March 15, 2019
Big Phish on Campus: The Cybercrime Wave Hitting Colleges
Posted May 11, 2017
Millenials are coming of age on college campuses nationwide. Possibly the most technically astute and digitally savvy generation, these students expect digital-first strategies to be the norm throughout the entire learning lifecycle. However, it has recently become apparent that even this generation is not immune to the effects of cybercrime.
This past spring, a wave of phishing attacks hit Dartmouth College, St. Michael’s College and Louisiana State University, among others. In February, at Wesleyan College, an employee was duped into releasing a W2 tax form to fraudsters, via a pitch-perfect phishing email. In March, scammers succeeded in stealing nearly $1 million from Coastal Carolina College, though quick action resulted in $564,000 being recovered.
And Bowling Green State University (BGSU) has seen bank accounts and W2 forms pilfered through stolen login credentials for its MyBGSU portal, which is used to register for classes, pay bills and do other business with the school online.
According to KrebsonSecurity, the number of compromised accounts at BGSU went from 250 in 2015 to 1,000 in 2016 to nearly 400 in just the first six weeks of this year. At that rate, phishers might have succeeded stealing credentials for up to 10 percent of the entire student body by year’s end.
All of this has colleges and universities on high alert. However, current efforts to stem the tide using what have traditionally been seen as secure solutions, such as two-factor authentication (2FA), aren’t nearly enough.
In response, universities are seeking to strengthen their defenses. For its part, BGSU is now requiring 2FA to login to its online portal. In addition to entering a username and password, 2FA entails a second method of verification, such as entering a one-time passcode (OTP) sent to the user’s mobile phone.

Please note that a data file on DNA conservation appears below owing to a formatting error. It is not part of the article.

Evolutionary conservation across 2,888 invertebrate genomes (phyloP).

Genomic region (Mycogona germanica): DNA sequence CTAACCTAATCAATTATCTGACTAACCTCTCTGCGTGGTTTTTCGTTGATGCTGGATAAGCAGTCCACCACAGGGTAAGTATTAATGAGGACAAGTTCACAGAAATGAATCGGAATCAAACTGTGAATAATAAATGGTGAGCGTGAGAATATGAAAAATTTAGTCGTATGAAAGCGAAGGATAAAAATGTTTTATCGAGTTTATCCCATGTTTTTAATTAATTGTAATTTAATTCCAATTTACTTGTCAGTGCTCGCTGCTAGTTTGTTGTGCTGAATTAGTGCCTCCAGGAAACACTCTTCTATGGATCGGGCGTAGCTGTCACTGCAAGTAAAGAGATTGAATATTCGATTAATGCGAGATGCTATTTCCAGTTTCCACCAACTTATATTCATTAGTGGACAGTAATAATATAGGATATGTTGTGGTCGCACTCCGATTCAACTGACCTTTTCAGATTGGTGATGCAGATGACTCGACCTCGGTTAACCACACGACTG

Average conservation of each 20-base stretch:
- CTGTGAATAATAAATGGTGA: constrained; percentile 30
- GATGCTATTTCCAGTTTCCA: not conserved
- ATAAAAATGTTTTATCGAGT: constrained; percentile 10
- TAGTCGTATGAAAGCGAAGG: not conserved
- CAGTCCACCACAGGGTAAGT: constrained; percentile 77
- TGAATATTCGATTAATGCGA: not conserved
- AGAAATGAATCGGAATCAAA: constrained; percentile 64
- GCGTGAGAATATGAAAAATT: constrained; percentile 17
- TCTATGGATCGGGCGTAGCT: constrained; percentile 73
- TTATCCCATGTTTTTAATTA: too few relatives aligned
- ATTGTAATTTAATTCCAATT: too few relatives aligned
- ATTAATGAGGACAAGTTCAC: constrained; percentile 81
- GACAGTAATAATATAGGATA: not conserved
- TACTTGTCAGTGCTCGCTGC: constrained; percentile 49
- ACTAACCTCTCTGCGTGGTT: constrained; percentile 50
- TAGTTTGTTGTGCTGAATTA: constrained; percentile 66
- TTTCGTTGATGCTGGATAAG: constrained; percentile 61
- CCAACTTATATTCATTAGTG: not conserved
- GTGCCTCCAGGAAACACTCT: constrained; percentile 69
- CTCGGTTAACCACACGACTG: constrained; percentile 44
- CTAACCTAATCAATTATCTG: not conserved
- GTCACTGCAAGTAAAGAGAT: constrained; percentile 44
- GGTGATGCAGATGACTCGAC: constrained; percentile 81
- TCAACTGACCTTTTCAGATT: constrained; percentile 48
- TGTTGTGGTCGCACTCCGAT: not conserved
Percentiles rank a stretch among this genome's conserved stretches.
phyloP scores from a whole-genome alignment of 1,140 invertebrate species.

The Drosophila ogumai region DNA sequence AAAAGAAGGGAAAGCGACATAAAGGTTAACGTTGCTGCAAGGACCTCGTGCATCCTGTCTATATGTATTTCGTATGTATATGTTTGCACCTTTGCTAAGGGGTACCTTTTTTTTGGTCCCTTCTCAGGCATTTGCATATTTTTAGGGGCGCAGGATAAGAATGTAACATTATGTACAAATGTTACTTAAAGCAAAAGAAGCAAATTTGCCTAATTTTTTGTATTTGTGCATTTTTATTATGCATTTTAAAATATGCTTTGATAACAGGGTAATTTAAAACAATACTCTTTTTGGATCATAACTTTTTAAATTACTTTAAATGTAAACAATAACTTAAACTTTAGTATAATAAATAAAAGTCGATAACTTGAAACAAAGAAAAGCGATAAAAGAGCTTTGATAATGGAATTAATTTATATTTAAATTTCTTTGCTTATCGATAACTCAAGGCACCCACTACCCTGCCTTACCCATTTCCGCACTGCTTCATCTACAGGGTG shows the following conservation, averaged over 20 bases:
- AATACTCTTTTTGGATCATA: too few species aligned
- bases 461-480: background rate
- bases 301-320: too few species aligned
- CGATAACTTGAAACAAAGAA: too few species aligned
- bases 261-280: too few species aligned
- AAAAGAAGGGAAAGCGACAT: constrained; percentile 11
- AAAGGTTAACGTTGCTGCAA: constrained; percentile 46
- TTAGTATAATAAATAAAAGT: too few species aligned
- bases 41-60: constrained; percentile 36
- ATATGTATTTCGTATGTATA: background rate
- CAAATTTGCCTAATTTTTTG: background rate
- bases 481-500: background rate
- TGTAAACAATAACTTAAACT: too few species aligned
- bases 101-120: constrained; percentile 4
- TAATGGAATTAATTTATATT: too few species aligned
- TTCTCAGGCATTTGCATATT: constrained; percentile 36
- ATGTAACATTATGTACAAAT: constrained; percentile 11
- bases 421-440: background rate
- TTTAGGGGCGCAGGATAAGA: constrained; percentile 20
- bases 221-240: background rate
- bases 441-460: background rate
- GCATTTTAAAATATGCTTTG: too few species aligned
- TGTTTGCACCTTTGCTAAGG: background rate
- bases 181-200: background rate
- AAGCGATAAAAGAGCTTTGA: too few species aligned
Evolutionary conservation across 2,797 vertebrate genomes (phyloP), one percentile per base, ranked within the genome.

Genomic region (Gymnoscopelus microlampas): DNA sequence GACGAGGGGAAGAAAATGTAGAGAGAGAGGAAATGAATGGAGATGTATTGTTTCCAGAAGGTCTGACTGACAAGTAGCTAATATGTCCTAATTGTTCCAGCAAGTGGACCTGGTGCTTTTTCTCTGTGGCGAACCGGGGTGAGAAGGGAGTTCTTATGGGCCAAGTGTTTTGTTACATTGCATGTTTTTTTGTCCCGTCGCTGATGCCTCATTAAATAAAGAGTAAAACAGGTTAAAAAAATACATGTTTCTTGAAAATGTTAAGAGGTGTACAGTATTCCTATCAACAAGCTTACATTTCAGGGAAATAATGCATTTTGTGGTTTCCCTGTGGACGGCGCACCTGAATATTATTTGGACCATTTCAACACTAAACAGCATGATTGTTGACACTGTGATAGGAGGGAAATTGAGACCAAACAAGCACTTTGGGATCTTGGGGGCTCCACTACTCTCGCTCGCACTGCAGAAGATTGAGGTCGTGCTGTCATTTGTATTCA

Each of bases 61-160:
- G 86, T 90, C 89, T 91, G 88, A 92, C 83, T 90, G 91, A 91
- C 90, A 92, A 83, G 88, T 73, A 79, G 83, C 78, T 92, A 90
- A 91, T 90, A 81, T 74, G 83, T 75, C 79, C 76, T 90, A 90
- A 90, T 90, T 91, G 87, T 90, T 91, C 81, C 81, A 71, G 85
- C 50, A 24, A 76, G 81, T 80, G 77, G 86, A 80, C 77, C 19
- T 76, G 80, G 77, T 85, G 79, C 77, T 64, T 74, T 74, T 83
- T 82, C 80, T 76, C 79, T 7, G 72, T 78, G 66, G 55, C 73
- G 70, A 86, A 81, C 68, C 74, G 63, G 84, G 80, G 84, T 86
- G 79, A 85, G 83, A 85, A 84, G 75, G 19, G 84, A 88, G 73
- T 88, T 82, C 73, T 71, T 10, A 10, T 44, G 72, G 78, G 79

As we know, this is predicated on at least two of three demonstrable factors — something you know, something you have or something you are.
The problem is, as we have seen in other industries, cybercriminals have the tactics and tools to steal everything they need to bypass 2FA — from passwords to secret questions to token-generated passwords to device ID data and more. According to Security Intelligence, crooks can use tools to steal credentials that report OTPs in real time so they can log-in before the victim does, or they can hijack active sessions remotely.
The bottom line is that 2FA provides an additional layer of security, but as we have reported previously on this blog, it isn’t enough on its own. To go further, some colleges are turning to solutions, such as biometrics, which at least get closer to that third “something you are” authentication factor.
A growing number of colleges and universities are looking to the next generation of fraud solutions —multi-layered authentication that leverages emerging forms of digital identity intelligence to accurately distinguish between fraudulent and trusted behavior.
This new generation of digital identity solutions authenticate users based on as many as 500 different dynamic data elements, and identify risks by assessing the associations between users and their devices, locations, accounts and behavior, as well as the presence of any threats. 2FA can therefore part of this overall layered solution, used for exceptions or high-risk events rather than as a single point solution.
Security teams at colleges and universities do their best to advise students and staff on following best practices when online. However, they cannot completely control what a student or faculty member does. What they can control is how they prepare for today’s cybercriminal who likely has login credentials and answers to challenge questions. This means taking a good look at digital intelligence. And they need to do it soon, before they receive a failing grade.